My laughter rang in the small room like mourning bells. “No one had their heads on to begin with, silly.”
Thick knuckles rapped on the door.
“Ginny, you done?” whispered Robert.
I could hear other people coming and going in the stairwell, and Jonathan Crawford’s eyes lit up, widening at the sounds. He was dying slow, too slow for my taste. It was a risky move to begin with, bringing him here during the middle of the afternoon. Robert had been out on patrol and the tenement house was bustling with end-of-month evictions.
Earlier that afternoon, when I sat next to Crawford on the park bench, he had been reading a messy stack of papers while peering through an old-fashioned pince-nez, his crumpled bag lunch between us. The perfect illusion of male innocence. A forty-something dunderhead with one of those generic, handsome faces that seems familiar to everyone. Perhaps I would have moved along if not for the topic of his papers: childhood psychosis and female hysteria. Maybe he was square, but in his position –some kind of psychiatrist or hack practitioner, no doubt– he was liable to go buck wild with his patients. The temptations were too great, the women and children too vulnerable. I couldn’t not do something, and besides, I really, really wanted to…
Now Crawford was sitting on the cerulean rug, his back against the bed, one arm extended and still grasping the metal frame. Blood ran down his neck and shirt, and then spiraled the length of his other arm. It was limp and lifeless, but the fingers of his hand still twitched and grasped at the air like the talons of an eagle. Crawford hissed.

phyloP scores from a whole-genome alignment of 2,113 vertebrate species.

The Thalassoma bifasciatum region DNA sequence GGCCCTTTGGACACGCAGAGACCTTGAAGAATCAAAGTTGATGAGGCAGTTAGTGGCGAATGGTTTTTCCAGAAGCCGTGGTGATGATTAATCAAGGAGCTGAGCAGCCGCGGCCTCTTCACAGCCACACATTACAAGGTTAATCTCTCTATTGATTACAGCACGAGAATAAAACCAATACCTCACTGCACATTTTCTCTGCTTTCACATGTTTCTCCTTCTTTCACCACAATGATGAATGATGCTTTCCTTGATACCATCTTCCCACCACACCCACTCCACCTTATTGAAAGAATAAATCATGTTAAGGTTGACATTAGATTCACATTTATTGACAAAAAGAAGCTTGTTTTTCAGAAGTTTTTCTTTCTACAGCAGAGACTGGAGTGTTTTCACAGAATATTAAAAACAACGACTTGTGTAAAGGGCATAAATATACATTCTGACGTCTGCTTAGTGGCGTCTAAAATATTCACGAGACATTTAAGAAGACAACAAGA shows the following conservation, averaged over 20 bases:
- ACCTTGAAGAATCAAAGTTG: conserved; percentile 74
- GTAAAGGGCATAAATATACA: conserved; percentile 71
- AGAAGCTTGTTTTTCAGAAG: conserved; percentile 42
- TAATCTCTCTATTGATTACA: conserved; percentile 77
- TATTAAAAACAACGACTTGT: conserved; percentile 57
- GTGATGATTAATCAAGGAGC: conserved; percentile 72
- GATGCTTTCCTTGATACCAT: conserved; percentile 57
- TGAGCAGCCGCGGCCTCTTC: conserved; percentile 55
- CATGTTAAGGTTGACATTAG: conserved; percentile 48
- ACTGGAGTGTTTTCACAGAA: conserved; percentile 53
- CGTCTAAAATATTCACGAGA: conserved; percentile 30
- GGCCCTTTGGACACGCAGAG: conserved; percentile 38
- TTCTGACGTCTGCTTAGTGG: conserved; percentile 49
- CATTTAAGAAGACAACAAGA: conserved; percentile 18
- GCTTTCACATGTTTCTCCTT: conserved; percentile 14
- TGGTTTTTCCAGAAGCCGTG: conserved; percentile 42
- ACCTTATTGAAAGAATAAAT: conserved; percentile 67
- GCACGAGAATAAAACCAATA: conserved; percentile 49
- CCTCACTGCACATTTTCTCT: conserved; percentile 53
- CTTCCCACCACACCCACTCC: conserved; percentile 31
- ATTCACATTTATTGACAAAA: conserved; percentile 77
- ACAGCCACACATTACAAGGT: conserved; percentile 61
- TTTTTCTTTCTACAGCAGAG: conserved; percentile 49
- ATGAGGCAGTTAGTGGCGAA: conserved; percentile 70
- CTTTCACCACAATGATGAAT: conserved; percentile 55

“You…you…” he managed to whisper.
He should not have been able to speak, not the way I slit his neck after kicking the gun out of his hand. Deep, I slashed at muscle and ligaments. You don’t want them to scream, and they need to expire fast. I’m not cruel, no matter what others might think. I’m as a hunter culling deer that would otherwise ravage fields and gardens with their endless appetite for fresh greens. They eat and eat, they fuck, and they leap across roads, free, blind, and stupid. Chaos, that’s what they are at their best.
I approached Crawford, lifted my skirt, and straddled his legs. He gurgled at the weight on his knees and at the proximity of my face to his wounds. I saw that one good slash tore through muscle, but the other was shoddy work and didn’t even hit the main artery. I shook my head in disgust as I watched the trickle of blood finally slow to a near stop.
“You might yet live, darling, if a kind soul were to take you to a surgeon.” I slapped his bearded cheek with my gloved hand. “But what’s the likelihood of that?”
Crawford stared, opening and closing his mouth like a fish.
“Virginia Grace Parker,” he said, spittle wetting my cheek.